This misogynist view of the female body affected the way in which the ancient people created their theologies and engaged in worship. This is not to say that all ancient Jews and early Christians perceived God only as a male Father God. Indeed, worship of the Mother God in conjunction with the Father God can be demonstrated to have occurred within ancient Israel. Both the Bible and archaeology confirm this.5 So it isn’t that the Mother God was absent from their worship. Rather she was consciously eradicated from worship by the religious authorities. The ancient Israelites used to worship the Queen of Heaven even in the Temple in Jerusalem because she kept famine away (Jeremiah 44:15–19). But once the Babylonians conquered the Jews, the exiled priests blamed their plight on the worship of the Goddess.6 When they wrote the narrative that would become the basis for the Hebrew Bible, the worship of the Queen of Heaven was recast in brazen sexual terms. Her worship was not just idolatrous, it was adulterous and justified the physical abuse of Israel. What was once legitimate worship was recast as illegitimate idolatry. The exiled Israelite priests demanded the sole worship of the male deity YHWH from that time forth.
Much the same story can be traced in early Christianity. We have records that demonstrate that the Holy Spirit was perceived by the first Christians to be not only female, but also Jesus’ Mother. In the noncanonical Gospel of the Hebrews, Jesus calls the Holy Spirit his Mother.7 The Gospel of Thomas records the same thing.8 We even have evidence that some Christians thought it was hilarious that Jesus was conceived by the Holy Spirit. What a joke! “How could a woman ever become pregnant by a woman?” they asked.9 In the Syrian Christian tradition well into the third century, the Holy Spirit as the “Compassionate Mother” was called upon in the baptismal prayers to come and instruct her newly born children.
So what happened to the Mother Spirit in Christianity? She was neutered (or spayed, if you prefer) as the language shifted from Aramaic into Greek, where “spirit” lost her female coding. In Hebrew and Aramaic, “spirit” is a feminine word. In Greek, it is a neuter word. In Latin, it is a masculine word. This erosion of the female Spirit was hurried along by the development of the doctrine of the Trinity, which perceived of the Father, Son and Holy Spirit as “consubstantial,” or of the same substance. The female could never be consubstantial with the male in the ancient mind because the female body was not the same as the male body. It was deficient. So the female Mother Spirit was refashioned into a quasi-male or male that proceeded from the Father and Son, and the Mother was erased from the Godhead. To this day Christians do not perceive of the Holy Spirit as female or as Mother; those who do are heretics. But the Spirit’s femaleness was an original feature among early Christians and has eroded over time. The early Catholic Christians gradually repressed the female aspect of the Christian Godhead, and a bogus story developed that she was never there to begin with. It is this storyline that we are most familiar with and have bought into for 2,000 years.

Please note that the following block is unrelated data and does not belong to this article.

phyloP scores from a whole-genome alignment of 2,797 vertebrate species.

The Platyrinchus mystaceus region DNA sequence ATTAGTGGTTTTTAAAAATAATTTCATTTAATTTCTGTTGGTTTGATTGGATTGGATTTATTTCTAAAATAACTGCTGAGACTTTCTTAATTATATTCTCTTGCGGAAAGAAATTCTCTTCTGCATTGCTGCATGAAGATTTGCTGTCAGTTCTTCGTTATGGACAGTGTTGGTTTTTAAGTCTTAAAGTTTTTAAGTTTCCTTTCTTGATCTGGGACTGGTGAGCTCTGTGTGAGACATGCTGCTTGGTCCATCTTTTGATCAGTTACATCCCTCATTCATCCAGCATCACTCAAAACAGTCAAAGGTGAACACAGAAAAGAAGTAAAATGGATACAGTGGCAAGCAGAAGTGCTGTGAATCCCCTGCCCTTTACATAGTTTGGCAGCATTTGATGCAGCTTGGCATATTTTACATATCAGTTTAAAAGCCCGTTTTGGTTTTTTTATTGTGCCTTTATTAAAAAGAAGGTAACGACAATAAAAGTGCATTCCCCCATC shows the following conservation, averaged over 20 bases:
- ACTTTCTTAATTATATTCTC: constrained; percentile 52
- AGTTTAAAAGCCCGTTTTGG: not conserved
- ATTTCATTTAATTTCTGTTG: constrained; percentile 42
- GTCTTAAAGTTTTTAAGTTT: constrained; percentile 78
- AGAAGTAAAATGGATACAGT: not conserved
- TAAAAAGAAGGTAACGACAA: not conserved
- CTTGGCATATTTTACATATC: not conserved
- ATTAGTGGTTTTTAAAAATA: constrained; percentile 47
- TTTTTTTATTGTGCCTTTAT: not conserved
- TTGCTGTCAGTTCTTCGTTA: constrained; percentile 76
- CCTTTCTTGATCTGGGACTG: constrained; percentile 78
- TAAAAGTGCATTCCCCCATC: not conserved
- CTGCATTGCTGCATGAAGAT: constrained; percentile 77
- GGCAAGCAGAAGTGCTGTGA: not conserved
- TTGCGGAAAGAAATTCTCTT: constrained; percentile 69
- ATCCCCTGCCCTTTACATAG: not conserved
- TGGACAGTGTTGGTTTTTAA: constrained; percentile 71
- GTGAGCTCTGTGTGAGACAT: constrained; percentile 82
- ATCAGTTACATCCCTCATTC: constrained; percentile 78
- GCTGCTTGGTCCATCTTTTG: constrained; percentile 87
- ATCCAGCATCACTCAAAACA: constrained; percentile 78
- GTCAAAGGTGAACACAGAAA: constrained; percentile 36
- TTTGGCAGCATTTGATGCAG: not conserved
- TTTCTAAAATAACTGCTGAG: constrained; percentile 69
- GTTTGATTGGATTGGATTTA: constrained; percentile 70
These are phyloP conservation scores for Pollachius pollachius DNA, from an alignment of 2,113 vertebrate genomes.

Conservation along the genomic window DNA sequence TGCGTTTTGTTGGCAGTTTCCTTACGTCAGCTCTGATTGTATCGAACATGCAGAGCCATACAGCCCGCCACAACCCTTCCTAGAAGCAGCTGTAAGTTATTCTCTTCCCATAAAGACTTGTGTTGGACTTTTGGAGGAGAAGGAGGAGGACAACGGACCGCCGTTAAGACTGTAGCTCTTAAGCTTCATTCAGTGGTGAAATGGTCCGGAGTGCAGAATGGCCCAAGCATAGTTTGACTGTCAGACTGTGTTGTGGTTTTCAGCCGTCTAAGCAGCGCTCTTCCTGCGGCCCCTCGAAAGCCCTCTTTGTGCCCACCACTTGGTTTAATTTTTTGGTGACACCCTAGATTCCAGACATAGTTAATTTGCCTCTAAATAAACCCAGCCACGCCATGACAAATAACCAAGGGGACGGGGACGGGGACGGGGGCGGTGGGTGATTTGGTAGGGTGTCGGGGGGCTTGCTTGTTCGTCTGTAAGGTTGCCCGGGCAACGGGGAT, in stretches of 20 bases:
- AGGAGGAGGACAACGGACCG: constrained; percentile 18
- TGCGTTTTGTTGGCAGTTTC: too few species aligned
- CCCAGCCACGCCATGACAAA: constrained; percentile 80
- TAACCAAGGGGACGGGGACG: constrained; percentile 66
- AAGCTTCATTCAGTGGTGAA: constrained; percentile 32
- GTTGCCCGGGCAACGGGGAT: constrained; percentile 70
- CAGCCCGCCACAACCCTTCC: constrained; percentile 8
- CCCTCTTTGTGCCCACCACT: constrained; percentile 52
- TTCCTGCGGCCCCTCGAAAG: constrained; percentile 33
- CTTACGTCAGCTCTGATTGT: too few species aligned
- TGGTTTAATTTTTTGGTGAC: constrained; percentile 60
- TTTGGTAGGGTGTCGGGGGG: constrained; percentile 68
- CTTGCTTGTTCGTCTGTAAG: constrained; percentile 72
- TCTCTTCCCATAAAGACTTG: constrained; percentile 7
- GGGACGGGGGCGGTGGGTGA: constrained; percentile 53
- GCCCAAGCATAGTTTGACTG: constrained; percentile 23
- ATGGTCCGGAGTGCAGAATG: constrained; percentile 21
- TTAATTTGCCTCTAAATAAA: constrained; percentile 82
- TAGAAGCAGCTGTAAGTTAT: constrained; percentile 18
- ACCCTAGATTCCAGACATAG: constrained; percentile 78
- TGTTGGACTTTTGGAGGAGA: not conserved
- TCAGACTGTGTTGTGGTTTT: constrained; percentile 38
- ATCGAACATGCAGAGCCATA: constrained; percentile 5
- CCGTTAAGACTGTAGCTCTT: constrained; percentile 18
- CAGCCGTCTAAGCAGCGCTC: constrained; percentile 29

Because the dehumanization of the female body was considered to be part of the natural order of the world in antiquity, her subordination and marginalization was perceived by the Biblical authors to be part of the divine order as well. Rather than accepting this perspective as prescriptive for our own world today, or conveniently ignoring it as if it did not exist or doesn’t matter, or apologizing for it through convoluted theological explanations, I think the time has come for us to confront head on the fact that misogyny is the real serpent in the Garden and we must stop listening to its lies.